“I used to get roses from Pakistan for $3 a bunch and sell them for $4. Now I am making only 25 cents, and a lot of them just wilt,” said Sharif Wali, a florist in the middle-class Khair Khana district.
Nearby, a row of beauty parlors close to several wedding halls has been struggling to survive. Storefront images of coiffured brides had been erased, and most salons were dark or empty. In one, two hairdressers waited in vain for customers.
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“I am working here because I have nothing else to do,” said Malika, 21, who was a senior in high school when the Taliban returned. “I wanted to go to college and study political science, but my dream is gone. My only choice now is to stay sitting at home, or get married.”
Even more than cost, a sense of fear and uncertainty is dampening wedding spirits and attendance. With the regime’s total ban on live music, many popular wedding singers have left the country. In the men’s sections, groups of Taliban fighters sometimes appear without notice, scanning the room while conversations die and a resentful chill lingers. Several former guests said they had seen hotel employees and even bridegrooms hustled off to a police station when inspectors heard the forbidden sound of music.
In female sections, the festivities are more lively and the guests relaxed. Mothers bring their children, costumed for the occasion.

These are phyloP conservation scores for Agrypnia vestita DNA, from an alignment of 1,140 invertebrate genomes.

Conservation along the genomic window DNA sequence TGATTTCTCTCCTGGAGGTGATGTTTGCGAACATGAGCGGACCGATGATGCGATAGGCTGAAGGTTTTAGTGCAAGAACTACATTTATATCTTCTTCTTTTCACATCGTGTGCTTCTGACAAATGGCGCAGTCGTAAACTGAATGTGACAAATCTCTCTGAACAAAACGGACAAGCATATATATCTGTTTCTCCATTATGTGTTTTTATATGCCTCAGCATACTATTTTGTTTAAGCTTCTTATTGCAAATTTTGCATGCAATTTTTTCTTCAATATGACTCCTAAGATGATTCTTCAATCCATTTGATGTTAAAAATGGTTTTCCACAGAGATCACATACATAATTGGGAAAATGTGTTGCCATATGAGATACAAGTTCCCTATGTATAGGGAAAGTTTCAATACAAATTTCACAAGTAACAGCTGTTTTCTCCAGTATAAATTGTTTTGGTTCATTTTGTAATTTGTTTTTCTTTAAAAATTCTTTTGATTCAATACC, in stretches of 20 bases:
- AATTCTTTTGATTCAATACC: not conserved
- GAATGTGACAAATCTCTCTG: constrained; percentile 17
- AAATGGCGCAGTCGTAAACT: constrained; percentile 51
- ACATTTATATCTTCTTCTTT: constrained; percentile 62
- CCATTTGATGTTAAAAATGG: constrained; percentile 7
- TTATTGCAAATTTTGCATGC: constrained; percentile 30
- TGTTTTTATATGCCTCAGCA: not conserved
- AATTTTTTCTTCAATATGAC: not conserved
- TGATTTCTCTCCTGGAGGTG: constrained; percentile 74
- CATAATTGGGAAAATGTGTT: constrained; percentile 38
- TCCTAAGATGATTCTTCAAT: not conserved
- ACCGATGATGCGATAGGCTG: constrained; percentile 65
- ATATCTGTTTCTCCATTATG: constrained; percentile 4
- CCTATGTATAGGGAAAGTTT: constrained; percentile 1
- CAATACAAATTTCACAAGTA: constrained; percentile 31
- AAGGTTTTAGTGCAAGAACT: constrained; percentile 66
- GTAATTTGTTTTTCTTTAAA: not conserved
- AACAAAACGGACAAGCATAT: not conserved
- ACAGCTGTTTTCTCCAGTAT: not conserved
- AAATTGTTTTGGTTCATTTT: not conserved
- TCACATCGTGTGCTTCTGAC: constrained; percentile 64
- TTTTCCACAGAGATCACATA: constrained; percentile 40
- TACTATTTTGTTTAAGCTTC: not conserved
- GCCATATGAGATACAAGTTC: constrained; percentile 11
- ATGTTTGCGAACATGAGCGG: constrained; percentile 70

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The only males allowed are a few close relatives of the bride and groom, plus photographers and DJs who spin recordings of carefully chosen music, such as lilting ballads from Iran and traditional Afghan melodies that are peppy enough to dance to but not loud enough to carry.
Still, there is a nervous cat-and-mouse vibe in the female sections, too. Hotel managers keep a close eye on things, and guards at the front gates stand ready to alert them of unexpected visitors.
“It’s a bit tricky,” the manager of a low-cost hall said one recent evening, as arriving guests dutifully filed into two separate entrances. “We are happy that the new government has brought peace and security, but their ban on all music makes things difficult. People know it is forbidden by law, but it is an old tradition and it is still in their hearts.”
Two floors above, the ladies’ hall filled rapidly. Women mingled and whispered, waiting for the bride and groom to appear. Word spread that a group of Taliban fighters had entered downstairs, but a while later, the all-clear signal came. The DJ put on a popular Afghan song, with a soft but thumping beat. Outside the door, the sound was muffled; two flights down, it was inaudible. The evening was safe.
Despite financial hardships, weddings have resumed at a steady pace after many halls shut down during the early months of Taliban rule. In modest neighborhoods, halls with worn carpets and soda stands are booked on many evenings. Along a wide boulevard leading to the international airport, an array of luxurious halls, some refurbished and others brand-new, light up the night sky.
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The White Palace, which cost $7 million to build and opened last month, features gold-painted pillars, a soaring central dome and grand ballroom staircases. Its energetic co-owner, Fazel Sultani, is both a strong supporter of business development under the new government and a frustrated critic of its crackdown on wedding music for men.
“A party without music is like a dead flower. We want our guests to be happy, but what can we do?” Sultani said, shaking his head.